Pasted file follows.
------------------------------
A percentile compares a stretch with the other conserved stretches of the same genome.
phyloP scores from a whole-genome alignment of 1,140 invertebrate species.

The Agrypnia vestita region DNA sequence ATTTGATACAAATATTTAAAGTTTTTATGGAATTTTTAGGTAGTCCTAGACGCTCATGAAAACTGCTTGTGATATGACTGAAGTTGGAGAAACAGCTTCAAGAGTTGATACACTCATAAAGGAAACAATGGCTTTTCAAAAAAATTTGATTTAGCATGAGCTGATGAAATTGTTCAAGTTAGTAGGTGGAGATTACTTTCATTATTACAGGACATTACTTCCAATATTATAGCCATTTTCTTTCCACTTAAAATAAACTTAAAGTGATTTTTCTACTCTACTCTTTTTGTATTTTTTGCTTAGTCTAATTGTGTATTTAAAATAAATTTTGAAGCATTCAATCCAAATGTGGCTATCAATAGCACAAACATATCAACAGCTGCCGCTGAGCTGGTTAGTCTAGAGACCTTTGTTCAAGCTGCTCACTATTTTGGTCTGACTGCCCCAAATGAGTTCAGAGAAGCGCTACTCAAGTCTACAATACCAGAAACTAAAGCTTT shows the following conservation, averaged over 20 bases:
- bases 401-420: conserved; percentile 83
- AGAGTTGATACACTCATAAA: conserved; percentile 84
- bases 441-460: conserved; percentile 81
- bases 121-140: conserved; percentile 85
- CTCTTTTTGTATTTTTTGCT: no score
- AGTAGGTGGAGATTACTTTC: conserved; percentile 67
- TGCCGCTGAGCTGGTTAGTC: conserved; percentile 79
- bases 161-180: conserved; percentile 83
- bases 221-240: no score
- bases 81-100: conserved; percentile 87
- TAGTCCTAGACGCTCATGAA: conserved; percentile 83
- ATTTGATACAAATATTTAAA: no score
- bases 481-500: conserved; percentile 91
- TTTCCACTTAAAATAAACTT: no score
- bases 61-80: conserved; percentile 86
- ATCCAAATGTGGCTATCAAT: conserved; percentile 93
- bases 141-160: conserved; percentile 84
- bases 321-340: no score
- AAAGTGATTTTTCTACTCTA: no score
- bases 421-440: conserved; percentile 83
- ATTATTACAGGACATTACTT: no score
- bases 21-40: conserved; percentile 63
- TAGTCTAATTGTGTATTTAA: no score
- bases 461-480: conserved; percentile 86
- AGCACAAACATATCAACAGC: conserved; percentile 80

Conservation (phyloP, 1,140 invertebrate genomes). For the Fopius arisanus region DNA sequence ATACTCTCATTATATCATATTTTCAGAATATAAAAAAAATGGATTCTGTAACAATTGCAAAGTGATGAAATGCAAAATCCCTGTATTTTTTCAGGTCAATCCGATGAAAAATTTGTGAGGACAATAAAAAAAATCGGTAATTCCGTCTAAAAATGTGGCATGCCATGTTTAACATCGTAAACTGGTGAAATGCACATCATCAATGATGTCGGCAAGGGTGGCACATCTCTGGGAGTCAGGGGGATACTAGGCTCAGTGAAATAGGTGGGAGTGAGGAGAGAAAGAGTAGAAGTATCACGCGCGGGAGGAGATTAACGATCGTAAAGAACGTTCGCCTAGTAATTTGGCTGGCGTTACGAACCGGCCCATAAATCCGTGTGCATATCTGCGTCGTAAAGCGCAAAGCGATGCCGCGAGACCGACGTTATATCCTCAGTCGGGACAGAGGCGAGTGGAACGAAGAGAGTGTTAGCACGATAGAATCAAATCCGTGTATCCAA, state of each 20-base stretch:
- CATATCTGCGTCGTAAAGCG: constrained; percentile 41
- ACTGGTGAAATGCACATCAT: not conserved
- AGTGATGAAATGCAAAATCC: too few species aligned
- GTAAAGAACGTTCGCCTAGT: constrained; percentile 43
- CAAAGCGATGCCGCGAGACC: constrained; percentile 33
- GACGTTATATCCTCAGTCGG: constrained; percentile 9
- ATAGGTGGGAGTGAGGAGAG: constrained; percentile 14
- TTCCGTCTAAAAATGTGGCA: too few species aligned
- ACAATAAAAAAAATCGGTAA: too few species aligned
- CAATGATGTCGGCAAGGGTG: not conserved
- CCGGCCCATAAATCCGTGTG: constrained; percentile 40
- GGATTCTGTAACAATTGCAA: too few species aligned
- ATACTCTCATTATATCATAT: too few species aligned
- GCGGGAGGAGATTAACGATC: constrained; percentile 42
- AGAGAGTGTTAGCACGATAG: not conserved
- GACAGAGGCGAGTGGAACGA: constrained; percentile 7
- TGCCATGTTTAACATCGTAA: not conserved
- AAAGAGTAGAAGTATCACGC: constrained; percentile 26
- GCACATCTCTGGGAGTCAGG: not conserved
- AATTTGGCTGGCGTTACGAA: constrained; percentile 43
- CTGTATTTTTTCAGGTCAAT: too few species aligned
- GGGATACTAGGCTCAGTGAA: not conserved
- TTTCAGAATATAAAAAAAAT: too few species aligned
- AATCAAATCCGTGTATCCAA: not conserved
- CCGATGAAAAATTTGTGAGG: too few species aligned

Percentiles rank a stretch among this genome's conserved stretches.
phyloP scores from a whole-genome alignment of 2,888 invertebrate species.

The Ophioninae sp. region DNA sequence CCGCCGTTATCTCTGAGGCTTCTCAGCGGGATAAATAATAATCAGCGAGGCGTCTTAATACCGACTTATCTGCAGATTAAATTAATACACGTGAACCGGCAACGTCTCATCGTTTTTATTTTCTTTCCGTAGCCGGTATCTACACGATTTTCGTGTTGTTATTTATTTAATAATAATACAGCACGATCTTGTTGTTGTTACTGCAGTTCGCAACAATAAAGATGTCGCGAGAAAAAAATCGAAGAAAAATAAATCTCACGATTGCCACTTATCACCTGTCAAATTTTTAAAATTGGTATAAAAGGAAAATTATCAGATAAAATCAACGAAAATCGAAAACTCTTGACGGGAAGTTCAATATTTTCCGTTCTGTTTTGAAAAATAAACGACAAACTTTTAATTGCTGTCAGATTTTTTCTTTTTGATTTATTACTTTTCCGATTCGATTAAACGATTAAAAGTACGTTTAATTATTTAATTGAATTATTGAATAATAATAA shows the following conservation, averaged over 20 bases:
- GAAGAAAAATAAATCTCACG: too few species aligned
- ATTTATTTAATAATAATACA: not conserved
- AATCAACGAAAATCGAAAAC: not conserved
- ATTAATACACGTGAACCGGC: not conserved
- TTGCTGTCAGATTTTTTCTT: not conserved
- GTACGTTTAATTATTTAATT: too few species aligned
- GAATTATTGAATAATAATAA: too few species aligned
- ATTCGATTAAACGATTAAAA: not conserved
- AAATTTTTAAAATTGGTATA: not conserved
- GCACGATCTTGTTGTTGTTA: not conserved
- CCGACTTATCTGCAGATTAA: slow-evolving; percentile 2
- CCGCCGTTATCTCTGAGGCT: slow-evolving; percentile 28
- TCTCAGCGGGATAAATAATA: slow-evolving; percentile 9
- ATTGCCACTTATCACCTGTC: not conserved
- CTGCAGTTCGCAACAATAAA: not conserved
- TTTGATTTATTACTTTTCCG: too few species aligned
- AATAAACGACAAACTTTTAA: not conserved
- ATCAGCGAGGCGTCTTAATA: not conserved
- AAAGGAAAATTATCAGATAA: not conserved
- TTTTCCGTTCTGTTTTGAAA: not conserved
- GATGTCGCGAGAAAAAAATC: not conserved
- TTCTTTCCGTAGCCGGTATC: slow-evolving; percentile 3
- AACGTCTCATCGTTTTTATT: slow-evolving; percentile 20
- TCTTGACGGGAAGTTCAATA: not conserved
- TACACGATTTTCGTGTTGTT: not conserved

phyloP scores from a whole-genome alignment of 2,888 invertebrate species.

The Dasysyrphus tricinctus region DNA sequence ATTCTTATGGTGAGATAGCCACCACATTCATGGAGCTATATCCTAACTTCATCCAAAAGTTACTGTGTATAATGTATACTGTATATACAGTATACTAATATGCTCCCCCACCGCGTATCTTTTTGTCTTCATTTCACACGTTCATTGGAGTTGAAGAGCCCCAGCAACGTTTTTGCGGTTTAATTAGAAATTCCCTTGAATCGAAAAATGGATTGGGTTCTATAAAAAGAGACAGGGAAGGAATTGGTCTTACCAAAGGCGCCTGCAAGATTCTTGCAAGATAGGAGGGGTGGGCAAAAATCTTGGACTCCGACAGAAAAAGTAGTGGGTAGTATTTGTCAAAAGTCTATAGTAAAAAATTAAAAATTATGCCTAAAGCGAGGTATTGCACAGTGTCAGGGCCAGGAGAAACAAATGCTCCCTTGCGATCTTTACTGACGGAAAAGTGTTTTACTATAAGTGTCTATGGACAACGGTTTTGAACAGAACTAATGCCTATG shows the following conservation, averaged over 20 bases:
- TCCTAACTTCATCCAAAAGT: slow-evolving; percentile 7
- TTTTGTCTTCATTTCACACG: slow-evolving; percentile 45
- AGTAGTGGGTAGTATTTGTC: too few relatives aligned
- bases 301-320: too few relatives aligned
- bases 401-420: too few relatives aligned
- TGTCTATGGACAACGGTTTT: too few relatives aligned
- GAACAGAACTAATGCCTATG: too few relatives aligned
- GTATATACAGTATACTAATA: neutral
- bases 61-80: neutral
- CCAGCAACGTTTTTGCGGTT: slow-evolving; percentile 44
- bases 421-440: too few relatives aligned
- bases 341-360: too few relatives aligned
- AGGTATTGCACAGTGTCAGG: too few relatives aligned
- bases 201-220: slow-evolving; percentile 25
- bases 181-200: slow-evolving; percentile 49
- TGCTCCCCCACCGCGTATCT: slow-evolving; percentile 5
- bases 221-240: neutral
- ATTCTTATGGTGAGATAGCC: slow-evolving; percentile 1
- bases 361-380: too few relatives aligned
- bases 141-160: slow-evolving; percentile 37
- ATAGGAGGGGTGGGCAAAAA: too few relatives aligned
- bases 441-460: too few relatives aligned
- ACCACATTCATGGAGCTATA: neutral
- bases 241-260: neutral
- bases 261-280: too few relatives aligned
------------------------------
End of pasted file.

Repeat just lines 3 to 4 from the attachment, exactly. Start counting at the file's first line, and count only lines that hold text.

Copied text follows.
The Agrypnia vestita region DNA sequence ATTTGATACAAATATTTAAAGTTTTTATGGAATTTTTAGGTAGTCCTAGACGCTCATGAAAACTGCTTGTGATATGACTGAAGTTGGAGAAACAGCTTCAAGAGTTGATACACTCATAAAGGAAACAATGGCTTTTCAAAAAAATTTGATTTAGCATGAGCTGATGAAATTGTTCAAGTTAGTAGGTGGAGATTACTTTCATTATTACAGGACATTACTTCCAATATTATAGCCATTTTCTTTCCACTTAAAATAAACTTAAAGTGATTTTTCTACTCTACTCTTTTTGTATTTTTTGCTTAGTCTAATTGTGTATTTAAAATAAATTTTGAAGCATTCAATCCAAATGTGGCTATCAATAGCACAAACATATCAACAGCTGCCGCTGAGCTGGTTAGTCTAGAGACCTTTGTTCAAGCTGCTCACTATTTTGGTCTGACTGCCCCAAATGAGTTCAGAGAAGCGCTACTCAAGTCTACAATACCAGAAACTAAAGCTTT shows the following conservation, averaged over 20 bases:
- bases 401-420: conserved; percentile 83